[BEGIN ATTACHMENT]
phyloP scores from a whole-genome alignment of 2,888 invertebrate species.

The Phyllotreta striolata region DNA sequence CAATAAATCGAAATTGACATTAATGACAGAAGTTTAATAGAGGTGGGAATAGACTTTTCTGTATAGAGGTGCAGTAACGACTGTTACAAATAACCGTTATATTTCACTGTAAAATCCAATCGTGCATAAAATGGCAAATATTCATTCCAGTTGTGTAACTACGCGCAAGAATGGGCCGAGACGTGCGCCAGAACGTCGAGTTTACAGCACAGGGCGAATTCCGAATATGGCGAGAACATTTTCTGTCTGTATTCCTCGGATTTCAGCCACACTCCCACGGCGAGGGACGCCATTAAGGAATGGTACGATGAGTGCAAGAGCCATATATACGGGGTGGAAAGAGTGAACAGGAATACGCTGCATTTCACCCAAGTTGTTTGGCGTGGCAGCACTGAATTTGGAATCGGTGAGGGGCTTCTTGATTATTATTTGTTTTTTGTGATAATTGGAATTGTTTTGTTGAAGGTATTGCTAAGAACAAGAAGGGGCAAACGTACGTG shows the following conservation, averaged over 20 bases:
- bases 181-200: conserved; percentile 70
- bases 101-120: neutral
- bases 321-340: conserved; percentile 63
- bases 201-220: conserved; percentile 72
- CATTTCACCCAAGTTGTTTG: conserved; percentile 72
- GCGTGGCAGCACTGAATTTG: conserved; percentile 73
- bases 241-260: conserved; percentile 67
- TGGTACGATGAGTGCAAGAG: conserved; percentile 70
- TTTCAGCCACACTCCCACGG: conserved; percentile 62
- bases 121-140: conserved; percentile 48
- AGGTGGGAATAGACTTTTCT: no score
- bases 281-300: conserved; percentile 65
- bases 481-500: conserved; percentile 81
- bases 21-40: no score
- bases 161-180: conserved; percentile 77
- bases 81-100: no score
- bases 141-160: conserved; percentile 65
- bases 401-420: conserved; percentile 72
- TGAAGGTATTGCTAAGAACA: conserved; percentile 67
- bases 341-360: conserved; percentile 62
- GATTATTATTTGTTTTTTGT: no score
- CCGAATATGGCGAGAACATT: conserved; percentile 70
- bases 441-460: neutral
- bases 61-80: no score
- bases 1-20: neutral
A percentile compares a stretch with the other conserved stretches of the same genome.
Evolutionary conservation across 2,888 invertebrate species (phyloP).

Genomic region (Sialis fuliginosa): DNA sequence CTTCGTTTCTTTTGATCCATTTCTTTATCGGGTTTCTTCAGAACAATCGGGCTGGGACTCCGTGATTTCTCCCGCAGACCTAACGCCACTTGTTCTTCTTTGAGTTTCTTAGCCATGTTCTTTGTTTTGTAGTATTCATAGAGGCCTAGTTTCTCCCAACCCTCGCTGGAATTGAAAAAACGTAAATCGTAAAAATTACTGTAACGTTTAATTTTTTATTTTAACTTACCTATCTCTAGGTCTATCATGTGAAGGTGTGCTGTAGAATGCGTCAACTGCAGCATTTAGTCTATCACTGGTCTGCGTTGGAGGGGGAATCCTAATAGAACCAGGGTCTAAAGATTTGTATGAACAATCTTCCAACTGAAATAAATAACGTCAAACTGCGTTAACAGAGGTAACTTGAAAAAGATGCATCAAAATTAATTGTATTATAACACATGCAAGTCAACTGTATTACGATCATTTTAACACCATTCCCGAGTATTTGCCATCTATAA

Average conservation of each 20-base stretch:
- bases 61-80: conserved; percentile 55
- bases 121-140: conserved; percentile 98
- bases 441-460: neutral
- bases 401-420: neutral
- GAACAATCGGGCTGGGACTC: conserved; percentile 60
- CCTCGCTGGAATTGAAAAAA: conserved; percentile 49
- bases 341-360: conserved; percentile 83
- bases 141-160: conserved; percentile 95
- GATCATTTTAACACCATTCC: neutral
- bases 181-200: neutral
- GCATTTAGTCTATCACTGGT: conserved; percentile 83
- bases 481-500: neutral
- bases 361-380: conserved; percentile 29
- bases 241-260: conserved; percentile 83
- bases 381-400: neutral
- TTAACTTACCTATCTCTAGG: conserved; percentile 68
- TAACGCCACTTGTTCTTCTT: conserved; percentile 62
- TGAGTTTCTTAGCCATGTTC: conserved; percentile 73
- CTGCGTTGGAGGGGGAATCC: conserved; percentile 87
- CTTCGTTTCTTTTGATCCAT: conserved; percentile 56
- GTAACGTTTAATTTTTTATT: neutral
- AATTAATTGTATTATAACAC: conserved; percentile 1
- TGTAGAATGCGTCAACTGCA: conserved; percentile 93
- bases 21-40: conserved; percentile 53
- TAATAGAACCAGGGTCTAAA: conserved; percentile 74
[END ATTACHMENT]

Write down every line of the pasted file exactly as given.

phyloP scores from a whole-genome alignment of 2,888 invertebrate species.

The Phyllotreta striolata region DNA sequence CAATAAATCGAAATTGACATTAATGACAGAAGTTTAATAGAGGTGGGAATAGACTTTTCTGTATAGAGGTGCAGTAACGACTGTTACAAATAACCGTTATATTTCACTGTAAAATCCAATCGTGCATAAAATGGCAAATATTCATTCCAGTTGTGTAACTACGCGCAAGAATGGGCCGAGACGTGCGCCAGAACGTCGAGTTTACAGCACAGGGCGAATTCCGAATATGGCGAGAACATTTTCTGTCTGTATTCCTCGGATTTCAGCCACACTCCCACGGCGAGGGACGCCATTAAGGAATGGTACGATGAGTGCAAGAGCCATATATACGGGGTGGAAAGAGTGAACAGGAATACGCTGCATTTCACCCAAGTTGTTTGGCGTGGCAGCACTGAATTTGGAATCGGTGAGGGGCTTCTTGATTATTATTTGTTTTTTGTGATAATTGGAATTGTTTTGTTGAAGGTATTGCTAAGAACAAGAAGGGGCAAACGTACGTG shows the following conservation, averaged over 20 bases:
- bases 181-200: conserved; percentile 70
- bases 101-120: neutral
- bases 321-340: conserved; percentile 63
- bases 201-220: conserved; percentile 72
- CATTTCACCCAAGTTGTTTG: conserved; percentile 72
- GCGTGGCAGCACTGAATTTG: conserved; percentile 73
- bases 241-260: conserved; percentile 67
- TGGTACGATGAGTGCAAGAG: conserved; percentile 70
- TTTCAGCCACACTCCCACGG: conserved; percentile 62
- bases 121-140: conserved; percentile 48
- AGGTGGGAATAGACTTTTCT: no score
- bases 281-300: conserved; percentile 65
- bases 481-500: conserved; percentile 81
- bases 21-40: no score
- bases 161-180: conserved; percentile 77
- bases 81-100: no score
- bases 141-160: conserved; percentile 65
- bases 401-420: conserved; percentile 72
- TGAAGGTATTGCTAAGAACA: conserved; percentile 67
- bases 341-360: conserved; percentile 62
- GATTATTATTTGTTTTTTGT: no score
- CCGAATATGGCGAGAACATT: conserved; percentile 70
- bases 441-460: neutral
- bases 61-80: no score
- bases 1-20: neutral
A percentile compares a stretch with the other conserved stretches of the same genome.
Evolutionary conservation across 2,888 invertebrate species (phyloP).

Genomic region (Sialis fuliginosa): DNA sequence CTTCGTTTCTTTTGATCCATTTCTTTATCGGGTTTCTTCAGAACAATCGGGCTGGGACTCCGTGATTTCTCCCGCAGACCTAACGCCACTTGTTCTTCTTTGAGTTTCTTAGCCATGTTCTTTGTTTTGTAGTATTCATAGAGGCCTAGTTTCTCCCAACCCTCGCTGGAATTGAAAAAACGTAAATCGTAAAAATTACTGTAACGTTTAATTTTTTATTTTAACTTACCTATCTCTAGGTCTATCATGTGAAGGTGTGCTGTAGAATGCGTCAACTGCAGCATTTAGTCTATCACTGGTCTGCGTTGGAGGGGGAATCCTAATAGAACCAGGGTCTAAAGATTTGTATGAACAATCTTCCAACTGAAATAAATAACGTCAAACTGCGTTAACAGAGGTAACTTGAAAAAGATGCATCAAAATTAATTGTATTATAACACATGCAAGTCAACTGTATTACGATCATTTTAACACCATTCCCGAGTATTTGCCATCTATAA

Average conservation of each 20-base stretch:
- bases 61-80: conserved; percentile 55
- bases 121-140: conserved; percentile 98
- bases 441-460: neutral
- bases 401-420: neutral
- GAACAATCGGGCTGGGACTC: conserved; percentile 60
- CCTCGCTGGAATTGAAAAAA: conserved; percentile 49
- bases 341-360: conserved; percentile 83
- bases 141-160: conserved; percentile 95
- GATCATTTTAACACCATTCC: neutral
- bases 181-200: neutral
- GCATTTAGTCTATCACTGGT: conserved; percentile 83
- bases 481-500: neutral
- bases 361-380: conserved; percentile 29
- bases 241-260: conserved; percentile 83
- bases 381-400: neutral
- TTAACTTACCTATCTCTAGG: conserved; percentile 68
- TAACGCCACTTGTTCTTCTT: conserved; percentile 62
- TGAGTTTCTTAGCCATGTTC: conserved; percentile 73
- CTGCGTTGGAGGGGGAATCC: conserved; percentile 87
- CTTCGTTTCTTTTGATCCAT: conserved; percentile 56
- GTAACGTTTAATTTTTTATT: neutral
- AATTAATTGTATTATAACAC: conserved; percentile 1
- TGTAGAATGCGTCAACTGCA: conserved; percentile 93
- bases 21-40: conserved; percentile 53
- TAATAGAACCAGGGTCTAAA: conserved; percentile 74